On this beautiful Thanksgiving Day, Philly Pedals staff and contributors wanted to share what keeps us thankful about riding a bike and about what makes Philadelphia a great cycling city.
Creative Director Sierra Skidmore is thankful that the cycling community has welcomed Philly Pedals with open arms. I’m excited about the opportunities that lie ahead and can’t wait to see how this all turns out. Thanks Philly! Her sentiment is loudly and continuously echoed by the rest of the PhillyPedals staff!
Jump into an exciting future for cycling in Philadelphia! © Thom Carroll Photography 2013
Philly Pedals family biking columnists Dena Driscoll and Kate Mundie shared what makes them grateful. Dena says, I’m thankful for my rain cover, as it keeps my children warm and comfortable (no whining, yay!) on the worst weather days. And my children are the reason I’m most thankful everyday. Kate loves that my family likes to ride bikes, the great conversations my kids and I have while riding together, and the health and strength that riding has helped me maintain.
Dena Driscoll’s children stay warm and dry.
Photographer Thom Carroll appreciates living in a truly great city for biking. There is an incredible network of biking resources, an extremely diverse and interconnected trail system and a multi-faceted biking community that are a huge part of my life here.
Topher Wright takes a break along the Delaware River. © Thom Carroll Photography 2013
Publisher Topher Wright shared this missive, We live in a city where it is acceptable to show up for a meeting or date panting and sweaty. Why? Because we biked there, on our 300+ miles of bike lanes, in the fire and rain, and we’re proud of it. I am ever thankful to be surrounded by the panting, smiling, one-pant-leg-rolled-up riders who have made that happen. Thanks Philly! You’ve made bike commuting awesome.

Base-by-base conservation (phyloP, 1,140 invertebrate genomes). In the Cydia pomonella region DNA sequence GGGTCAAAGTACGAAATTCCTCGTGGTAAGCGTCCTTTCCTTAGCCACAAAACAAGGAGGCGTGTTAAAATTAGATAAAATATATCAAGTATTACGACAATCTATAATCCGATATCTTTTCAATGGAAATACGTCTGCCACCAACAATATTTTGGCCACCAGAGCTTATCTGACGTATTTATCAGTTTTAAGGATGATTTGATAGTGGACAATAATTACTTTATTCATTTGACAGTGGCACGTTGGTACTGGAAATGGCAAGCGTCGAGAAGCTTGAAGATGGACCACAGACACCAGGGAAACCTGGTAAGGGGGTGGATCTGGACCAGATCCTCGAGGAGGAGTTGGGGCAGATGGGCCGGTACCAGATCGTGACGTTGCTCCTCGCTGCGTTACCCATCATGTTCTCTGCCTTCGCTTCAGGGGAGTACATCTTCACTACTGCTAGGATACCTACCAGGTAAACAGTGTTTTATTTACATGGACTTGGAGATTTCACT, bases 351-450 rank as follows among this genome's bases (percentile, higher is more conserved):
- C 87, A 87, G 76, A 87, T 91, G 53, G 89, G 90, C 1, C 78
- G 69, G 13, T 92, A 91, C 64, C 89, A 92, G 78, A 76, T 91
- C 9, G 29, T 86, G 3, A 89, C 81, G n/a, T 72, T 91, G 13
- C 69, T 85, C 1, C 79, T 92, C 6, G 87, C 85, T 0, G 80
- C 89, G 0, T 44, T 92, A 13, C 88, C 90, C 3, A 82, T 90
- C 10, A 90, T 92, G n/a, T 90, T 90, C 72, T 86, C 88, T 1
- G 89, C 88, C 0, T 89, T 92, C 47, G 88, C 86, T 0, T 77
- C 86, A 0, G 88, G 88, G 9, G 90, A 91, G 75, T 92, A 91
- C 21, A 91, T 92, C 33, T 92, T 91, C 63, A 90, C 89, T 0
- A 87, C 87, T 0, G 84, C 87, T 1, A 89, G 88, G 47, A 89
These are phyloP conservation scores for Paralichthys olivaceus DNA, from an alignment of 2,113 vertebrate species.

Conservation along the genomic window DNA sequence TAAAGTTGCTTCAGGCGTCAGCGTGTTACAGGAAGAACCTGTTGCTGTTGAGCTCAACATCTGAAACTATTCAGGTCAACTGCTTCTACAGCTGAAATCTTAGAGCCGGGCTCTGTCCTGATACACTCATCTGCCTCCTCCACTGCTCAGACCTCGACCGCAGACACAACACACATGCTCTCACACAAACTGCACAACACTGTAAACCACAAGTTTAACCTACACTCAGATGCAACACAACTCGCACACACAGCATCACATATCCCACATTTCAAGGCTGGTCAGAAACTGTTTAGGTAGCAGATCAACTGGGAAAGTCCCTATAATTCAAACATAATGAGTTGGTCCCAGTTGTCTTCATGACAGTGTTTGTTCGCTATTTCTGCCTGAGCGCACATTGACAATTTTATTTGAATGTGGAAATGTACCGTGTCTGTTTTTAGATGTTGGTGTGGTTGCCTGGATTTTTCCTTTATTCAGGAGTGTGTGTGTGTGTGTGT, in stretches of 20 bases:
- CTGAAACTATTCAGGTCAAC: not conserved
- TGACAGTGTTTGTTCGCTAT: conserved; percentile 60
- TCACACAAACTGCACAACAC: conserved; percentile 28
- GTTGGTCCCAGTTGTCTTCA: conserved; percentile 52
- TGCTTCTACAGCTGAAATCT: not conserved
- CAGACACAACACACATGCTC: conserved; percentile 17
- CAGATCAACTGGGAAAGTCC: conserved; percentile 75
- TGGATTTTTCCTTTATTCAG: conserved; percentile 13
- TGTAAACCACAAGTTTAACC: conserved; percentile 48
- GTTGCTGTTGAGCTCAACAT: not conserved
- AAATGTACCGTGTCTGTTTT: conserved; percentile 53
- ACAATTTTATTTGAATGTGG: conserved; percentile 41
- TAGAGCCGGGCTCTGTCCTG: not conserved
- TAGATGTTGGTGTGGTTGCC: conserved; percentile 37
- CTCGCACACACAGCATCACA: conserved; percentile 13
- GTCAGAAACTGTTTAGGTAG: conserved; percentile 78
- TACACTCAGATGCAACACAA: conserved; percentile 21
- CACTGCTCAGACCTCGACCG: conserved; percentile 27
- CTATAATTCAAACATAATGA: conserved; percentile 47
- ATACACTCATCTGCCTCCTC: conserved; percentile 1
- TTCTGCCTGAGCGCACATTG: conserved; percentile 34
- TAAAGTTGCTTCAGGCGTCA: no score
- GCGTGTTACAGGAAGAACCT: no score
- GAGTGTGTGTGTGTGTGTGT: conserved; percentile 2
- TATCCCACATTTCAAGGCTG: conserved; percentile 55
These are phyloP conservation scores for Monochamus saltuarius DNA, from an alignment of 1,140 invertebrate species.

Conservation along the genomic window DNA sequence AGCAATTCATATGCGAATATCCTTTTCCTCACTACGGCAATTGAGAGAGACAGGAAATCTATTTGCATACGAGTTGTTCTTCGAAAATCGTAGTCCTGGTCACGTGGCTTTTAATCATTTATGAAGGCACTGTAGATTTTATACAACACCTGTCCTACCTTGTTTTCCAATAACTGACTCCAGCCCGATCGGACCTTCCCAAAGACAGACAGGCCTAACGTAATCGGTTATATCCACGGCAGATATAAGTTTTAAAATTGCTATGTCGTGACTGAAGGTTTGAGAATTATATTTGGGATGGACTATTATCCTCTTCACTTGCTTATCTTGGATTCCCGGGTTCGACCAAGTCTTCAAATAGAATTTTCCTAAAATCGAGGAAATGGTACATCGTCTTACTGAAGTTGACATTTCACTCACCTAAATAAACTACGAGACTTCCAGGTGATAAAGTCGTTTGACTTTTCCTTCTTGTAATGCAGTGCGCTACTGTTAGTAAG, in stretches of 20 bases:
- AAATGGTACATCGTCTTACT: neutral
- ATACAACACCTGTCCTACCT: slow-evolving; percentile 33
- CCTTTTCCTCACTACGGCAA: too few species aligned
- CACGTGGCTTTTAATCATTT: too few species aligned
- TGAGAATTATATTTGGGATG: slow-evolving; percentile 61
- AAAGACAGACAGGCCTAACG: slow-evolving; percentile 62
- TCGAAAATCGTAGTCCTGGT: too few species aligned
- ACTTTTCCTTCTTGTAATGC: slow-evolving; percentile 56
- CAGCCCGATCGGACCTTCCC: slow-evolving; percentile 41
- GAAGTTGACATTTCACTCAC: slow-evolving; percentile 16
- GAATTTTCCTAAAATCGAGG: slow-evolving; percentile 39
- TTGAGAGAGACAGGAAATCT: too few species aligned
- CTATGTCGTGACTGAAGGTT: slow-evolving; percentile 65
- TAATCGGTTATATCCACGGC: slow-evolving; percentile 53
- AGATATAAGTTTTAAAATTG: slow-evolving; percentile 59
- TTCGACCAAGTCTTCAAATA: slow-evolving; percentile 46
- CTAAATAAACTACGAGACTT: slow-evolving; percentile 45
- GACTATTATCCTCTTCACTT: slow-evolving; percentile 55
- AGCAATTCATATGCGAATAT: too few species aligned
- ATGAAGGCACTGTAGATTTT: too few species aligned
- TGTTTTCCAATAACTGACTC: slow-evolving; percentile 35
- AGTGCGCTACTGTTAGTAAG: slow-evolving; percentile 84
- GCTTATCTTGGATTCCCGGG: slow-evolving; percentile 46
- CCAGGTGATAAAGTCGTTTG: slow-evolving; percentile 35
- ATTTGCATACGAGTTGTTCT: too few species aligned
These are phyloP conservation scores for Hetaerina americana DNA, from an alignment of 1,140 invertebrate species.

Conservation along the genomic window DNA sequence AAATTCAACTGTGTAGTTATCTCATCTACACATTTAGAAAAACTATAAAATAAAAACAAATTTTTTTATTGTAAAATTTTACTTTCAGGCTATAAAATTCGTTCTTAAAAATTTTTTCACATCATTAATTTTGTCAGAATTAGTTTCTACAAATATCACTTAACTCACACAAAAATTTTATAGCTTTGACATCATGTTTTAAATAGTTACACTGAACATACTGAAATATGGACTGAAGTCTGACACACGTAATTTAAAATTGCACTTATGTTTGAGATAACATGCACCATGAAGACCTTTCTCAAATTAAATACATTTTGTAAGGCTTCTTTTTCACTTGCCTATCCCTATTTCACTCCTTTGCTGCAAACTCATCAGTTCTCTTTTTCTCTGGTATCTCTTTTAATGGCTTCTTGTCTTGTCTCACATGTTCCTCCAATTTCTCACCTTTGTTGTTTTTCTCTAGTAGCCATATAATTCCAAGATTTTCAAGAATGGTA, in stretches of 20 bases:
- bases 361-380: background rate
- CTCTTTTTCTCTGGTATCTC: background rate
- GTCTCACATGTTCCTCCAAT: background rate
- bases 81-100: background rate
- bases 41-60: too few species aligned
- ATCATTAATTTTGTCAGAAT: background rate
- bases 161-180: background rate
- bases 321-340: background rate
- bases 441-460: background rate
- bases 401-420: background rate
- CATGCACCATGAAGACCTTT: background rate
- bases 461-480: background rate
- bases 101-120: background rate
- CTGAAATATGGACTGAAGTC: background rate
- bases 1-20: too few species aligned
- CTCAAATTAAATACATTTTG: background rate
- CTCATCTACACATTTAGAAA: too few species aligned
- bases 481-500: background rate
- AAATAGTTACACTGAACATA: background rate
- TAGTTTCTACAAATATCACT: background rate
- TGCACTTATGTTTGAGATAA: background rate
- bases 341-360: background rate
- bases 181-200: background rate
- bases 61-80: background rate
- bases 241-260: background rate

Publisher Travis Skidmore kept it a little more concise: I’m thankful for long gravel rides with friends and cross-town cruises with my family.
Writer and Photographer Pat Engleman is most thankful for the friends, extended family, and shared experiences cycling has brought into my life. Without all of them, I would be a solitary fat man riding a kids toy in a stretchy plastic suit.
Love Your Park Day at Belmont Plateau. © Pat Engleman 2013
Contributor Troy Mustache is thankful for sturdy welds, strong wheels, and sippin’ whiskey.
Contributor Alex LaBant lauded Philadelphia’s network of bike lanes, the great bike shops of the city, making special note of the dedicated monthly riders that always show up to the Full Moon Bike Ride, and each and every new cyclist that comes out to ride with us.
October Full Moon Bike followers stop to look at the ride’s inspiration.
Philly Pedals is thankful for all of those who have supported us, readers, advertisers, and folks who have helped spread the word about our arrival. We are fortunate to share the work of these talented and passionate writers and photographers. You’re sure to see all of those bylines and photo credits again soon along with many new ones.
Two new contributors whose work we’ll publish in the next couple weeks sent us their e-postcards to Philly. Katie Monroe, Founder of Women Bike PHL, wrote to us from her parents’ home in Virginia where she’s spending the holiday. For her it’s about the bicycle community in Philadelphia. I am continually realizing that it’s not just the bikes, or the rides, that keeps me passionate about biking in this city it’s the people. Thanks, everyone! I love you!
Welcoming Katie Monroe (in red helmet) and Evan Perrone (right picture) to the Philly Pedals family. Photo of Katie courtesy of Fairmount Park Conservancy.
Evan Perrone, a Philadelphia ex-patriate living in Florida, misses Belmont and being on a mountain bike within in two miles of my doorstep, giving me my wooded fix in a sea of concrete. I miss having a big city that allows the cyclist to leave it whenever they want, up through Fairmount Park, out through Manayunk, and onto wonderful roads that satisfy the cycling soul. He also misses Philly drivers. Evidently, they’re much worse on the Gulf Coast.
Editor-in-Chief Steve Taylor may not ever leave the city long enough to miss our drivers. He is, however, thankful that most drivers of bikes, cars, trucks, buses, and even taxis really are doing their best to get where they’re going with respect to the others on the streets. Mainly, he’s grateful for merino wool and post-ride naps with his cat, Zoe.